Introduction for using the several Standard Levels in
the Interlinear Scripture Analyzer (ISA)
As a base for a concordant translation of the so called "Greek New Testament' into English, the whole vocabulary of the Word of God was divided into its smallest elements, having a meaningful language unit (morpheme). These Greek Elements furthermore were given uniform English STANDARDS, which were assigned only once to the Greek. As a result no double meanings are possible. The corresponding interlinear in ISA is named std-2.en. In order to express the whole variety in meaning of every Greek word, these STANDARDS were adapted to every lemma of the Greek Vocabulary in accord with the rules of the Greek word-building and moreover idiomatic variants were added, which, just as the STANDARDS themselves, were derived from the language usage of the Sacred Scriptures themselves by an exhaustive concordance study. The corresponding interlinears are named std-1.en and std-1b.en. std-1 is close to the lemma of the Greek words, without observing declension, while std-1b in some cases (e.g. pronouns) is considering the case-system, which makes a specific study of these word groups easier.
For a better understanding, two examples are given below:
As one can see from the second example, std-1/1b.en is differentiating between word groups, as verbs, nouns, adjectives, etc. These word groups are sometimes marked by specific suffixes. All of these suffixes resp. prefixes are also standardized in accord with the rules of the Greek word-building. They are given below for
Note that the arrangement of the several word groups was done schematically and in accord with the common viewpoint of grammar. Therefore it is possible that suffixes of adjectives for instance can be found with nouns also, etc.
In the concordant Greek English sublinear (cles.en) normally the etymological expressions of std-1.en are given, in the corresponding grammatical forms (c.f. the article 'The Grammar'). The rules of word-building were uniformly observed as shown above. Sometimes the etymological expressions are awkward in English and therefore difficult to understand, in which case variants were taken, identifiable by small letters in contrary to the CAPITAL LETTERS of the STANDARDS. For example we will take the word 'eon', literally 'UN-IF-BEING' or, more idiomatically, 'ever-BEING'. While the etymological expression is without much sense in the sublinear, the idiomatic one easily can lead to misinterpretation in meaning by definite circumstances. 'Ever-BEING' does not mean 'always being', which gives a remembrance of the common understanding of the word 'eternal' in a biblical context, but describes a period of time, which is, regarded from the perspective of human experience, unreviewable, in other words ever-BEING. But this has nothing to do with the fact that an eon has a beginning (Heb 1:2; 1Cor. 2:7; 2Tim1:9) as well as an end (Heb 9:26; 1Cor 10:11; Mat 24:3). The exact meaning of a word derives not from its etymology only, but above all from the contexts of its usage.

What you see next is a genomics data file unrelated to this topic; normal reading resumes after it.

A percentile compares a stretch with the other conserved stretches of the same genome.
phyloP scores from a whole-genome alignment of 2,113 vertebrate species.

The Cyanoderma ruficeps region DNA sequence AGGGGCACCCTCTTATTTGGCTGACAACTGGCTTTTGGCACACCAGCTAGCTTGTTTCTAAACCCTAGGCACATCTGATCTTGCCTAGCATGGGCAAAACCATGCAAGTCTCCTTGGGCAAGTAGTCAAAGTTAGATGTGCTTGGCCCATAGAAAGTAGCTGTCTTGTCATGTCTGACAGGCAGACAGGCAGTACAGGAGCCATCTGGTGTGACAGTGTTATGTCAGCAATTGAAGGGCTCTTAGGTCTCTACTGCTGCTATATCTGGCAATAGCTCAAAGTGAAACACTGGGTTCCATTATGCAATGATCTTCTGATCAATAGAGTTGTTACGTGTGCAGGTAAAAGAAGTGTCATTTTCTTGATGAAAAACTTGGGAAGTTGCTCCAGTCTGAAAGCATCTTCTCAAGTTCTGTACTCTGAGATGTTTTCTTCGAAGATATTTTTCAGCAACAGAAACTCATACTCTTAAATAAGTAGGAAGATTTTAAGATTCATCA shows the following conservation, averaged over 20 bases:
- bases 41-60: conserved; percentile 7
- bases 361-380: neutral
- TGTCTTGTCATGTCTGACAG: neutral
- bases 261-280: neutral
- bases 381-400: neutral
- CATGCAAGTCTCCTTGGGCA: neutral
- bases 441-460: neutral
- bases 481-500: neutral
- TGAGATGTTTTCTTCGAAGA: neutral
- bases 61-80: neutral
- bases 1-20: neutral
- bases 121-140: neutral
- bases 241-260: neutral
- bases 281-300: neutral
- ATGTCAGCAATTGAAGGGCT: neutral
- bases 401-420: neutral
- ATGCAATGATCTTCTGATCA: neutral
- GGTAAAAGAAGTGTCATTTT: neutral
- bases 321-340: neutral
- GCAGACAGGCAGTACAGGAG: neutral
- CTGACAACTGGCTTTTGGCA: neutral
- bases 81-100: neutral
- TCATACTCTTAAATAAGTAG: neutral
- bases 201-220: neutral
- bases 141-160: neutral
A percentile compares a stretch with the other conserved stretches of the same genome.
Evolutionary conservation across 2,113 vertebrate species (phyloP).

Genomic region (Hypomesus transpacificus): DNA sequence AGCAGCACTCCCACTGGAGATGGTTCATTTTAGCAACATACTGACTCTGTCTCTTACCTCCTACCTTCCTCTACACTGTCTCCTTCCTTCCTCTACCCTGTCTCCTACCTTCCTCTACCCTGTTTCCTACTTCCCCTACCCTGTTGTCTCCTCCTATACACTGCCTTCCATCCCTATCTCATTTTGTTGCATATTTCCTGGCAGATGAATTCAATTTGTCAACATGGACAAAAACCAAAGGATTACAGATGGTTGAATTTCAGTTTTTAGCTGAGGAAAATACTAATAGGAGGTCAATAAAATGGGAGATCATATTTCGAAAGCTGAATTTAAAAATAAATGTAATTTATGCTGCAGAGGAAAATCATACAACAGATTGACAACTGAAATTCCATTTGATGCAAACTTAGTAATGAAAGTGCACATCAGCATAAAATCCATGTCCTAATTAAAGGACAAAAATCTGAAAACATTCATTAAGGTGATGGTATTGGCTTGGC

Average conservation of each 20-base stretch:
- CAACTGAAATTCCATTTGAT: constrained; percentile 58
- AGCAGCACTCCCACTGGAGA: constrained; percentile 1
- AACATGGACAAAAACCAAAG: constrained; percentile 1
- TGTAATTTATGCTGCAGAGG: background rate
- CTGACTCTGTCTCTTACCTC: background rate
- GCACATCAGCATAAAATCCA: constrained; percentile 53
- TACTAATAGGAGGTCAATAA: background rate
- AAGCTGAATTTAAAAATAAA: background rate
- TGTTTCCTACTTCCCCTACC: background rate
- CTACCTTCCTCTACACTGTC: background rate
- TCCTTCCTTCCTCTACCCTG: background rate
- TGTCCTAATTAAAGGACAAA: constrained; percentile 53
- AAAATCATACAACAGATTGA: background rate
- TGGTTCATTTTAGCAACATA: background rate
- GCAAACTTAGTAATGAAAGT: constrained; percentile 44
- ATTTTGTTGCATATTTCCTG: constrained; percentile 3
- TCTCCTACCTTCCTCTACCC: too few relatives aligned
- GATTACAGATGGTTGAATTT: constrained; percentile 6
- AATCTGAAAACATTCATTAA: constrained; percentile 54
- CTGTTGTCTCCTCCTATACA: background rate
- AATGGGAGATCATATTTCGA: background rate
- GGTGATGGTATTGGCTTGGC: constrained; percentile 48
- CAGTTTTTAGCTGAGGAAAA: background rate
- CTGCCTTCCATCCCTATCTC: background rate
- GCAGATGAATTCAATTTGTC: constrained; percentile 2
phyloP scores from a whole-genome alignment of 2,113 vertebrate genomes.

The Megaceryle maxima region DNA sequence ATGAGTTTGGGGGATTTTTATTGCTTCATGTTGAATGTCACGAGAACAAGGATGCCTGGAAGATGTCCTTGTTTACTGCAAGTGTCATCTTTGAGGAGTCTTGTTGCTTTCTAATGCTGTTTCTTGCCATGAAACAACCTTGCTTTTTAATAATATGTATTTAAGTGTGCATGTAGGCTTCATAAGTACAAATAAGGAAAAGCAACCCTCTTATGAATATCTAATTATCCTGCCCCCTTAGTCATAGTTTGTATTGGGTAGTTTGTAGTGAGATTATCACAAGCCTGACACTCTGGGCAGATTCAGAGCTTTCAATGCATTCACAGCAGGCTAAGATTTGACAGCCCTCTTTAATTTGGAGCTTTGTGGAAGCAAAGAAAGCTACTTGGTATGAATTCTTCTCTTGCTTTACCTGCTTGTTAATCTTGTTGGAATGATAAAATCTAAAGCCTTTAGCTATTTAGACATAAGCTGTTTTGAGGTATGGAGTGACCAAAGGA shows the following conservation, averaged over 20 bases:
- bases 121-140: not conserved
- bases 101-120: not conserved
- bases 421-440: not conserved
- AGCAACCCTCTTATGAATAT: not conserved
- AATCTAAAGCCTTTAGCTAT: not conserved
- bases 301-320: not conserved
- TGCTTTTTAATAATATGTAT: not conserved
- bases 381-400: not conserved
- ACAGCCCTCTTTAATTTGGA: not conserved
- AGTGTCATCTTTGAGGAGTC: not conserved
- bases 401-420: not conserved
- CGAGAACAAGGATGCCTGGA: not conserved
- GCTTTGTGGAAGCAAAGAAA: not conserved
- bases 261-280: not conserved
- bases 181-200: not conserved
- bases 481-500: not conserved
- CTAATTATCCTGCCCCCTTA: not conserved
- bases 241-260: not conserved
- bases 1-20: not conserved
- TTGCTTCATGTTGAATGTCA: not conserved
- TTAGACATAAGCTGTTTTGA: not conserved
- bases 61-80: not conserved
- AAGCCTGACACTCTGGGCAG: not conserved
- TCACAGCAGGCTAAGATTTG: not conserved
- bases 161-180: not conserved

Occasionally large word-families differentiate in smaller groups, which have the same standard meaning in common, but idiomatically differ clearly in meaning, which can be seen through the variants. Frequently generic terms can be found among these variants, which can be taken as kinds of main variants, because they have a characteristic meaning inside their smaller word-family. If we take for example the standard 'TEACH' with the Greek Element 'da', which all members of the family TEACH have in common, we will find a subordinated group 'daimon', which got the main variant 'demon' in English. Correspondingly, the sublinear (cles.en) has the expressions 'demon', 'demonian-one', 'demoniacal'. The etymological meaning of the word TEACH can be explained, that demons are higher intelligences, which occur with all sorts of TEACHINGS and therefore are acting as TEACHERS. Nevertheless, the literal meaning is with less sense in the sublinear than the word 'demon', which the reader will easily understand.
If possible we have indicated these main variants in the std-1/1b.en, utilizing the laws of word-building, which can be seen by means of the specific suffixes. Let's have a look for instance on the Standard BEFORE-AVER with the Greek Elements 'pro/prO/por + phE'. Immediately we will find the BEFORE-AVERer or prophet, who is acting as a prophet (BEFORE-AVERER-be, prophet-be) and correspondingly is prophesying. The suffix -er shows the actor, who, in his ministry, prophet-is resp. is practicing as a prophet. Accordantly the BEFORE-AVERment is a prophecy, which has an abstract meaning, according to the laws of word-building, in contrary to something showing an ongoing process, as for instance the word 'char[s]is', 'grace', which literally means JOYing. In fact grace never stops causing JOY, it is an ongoing source of JOY.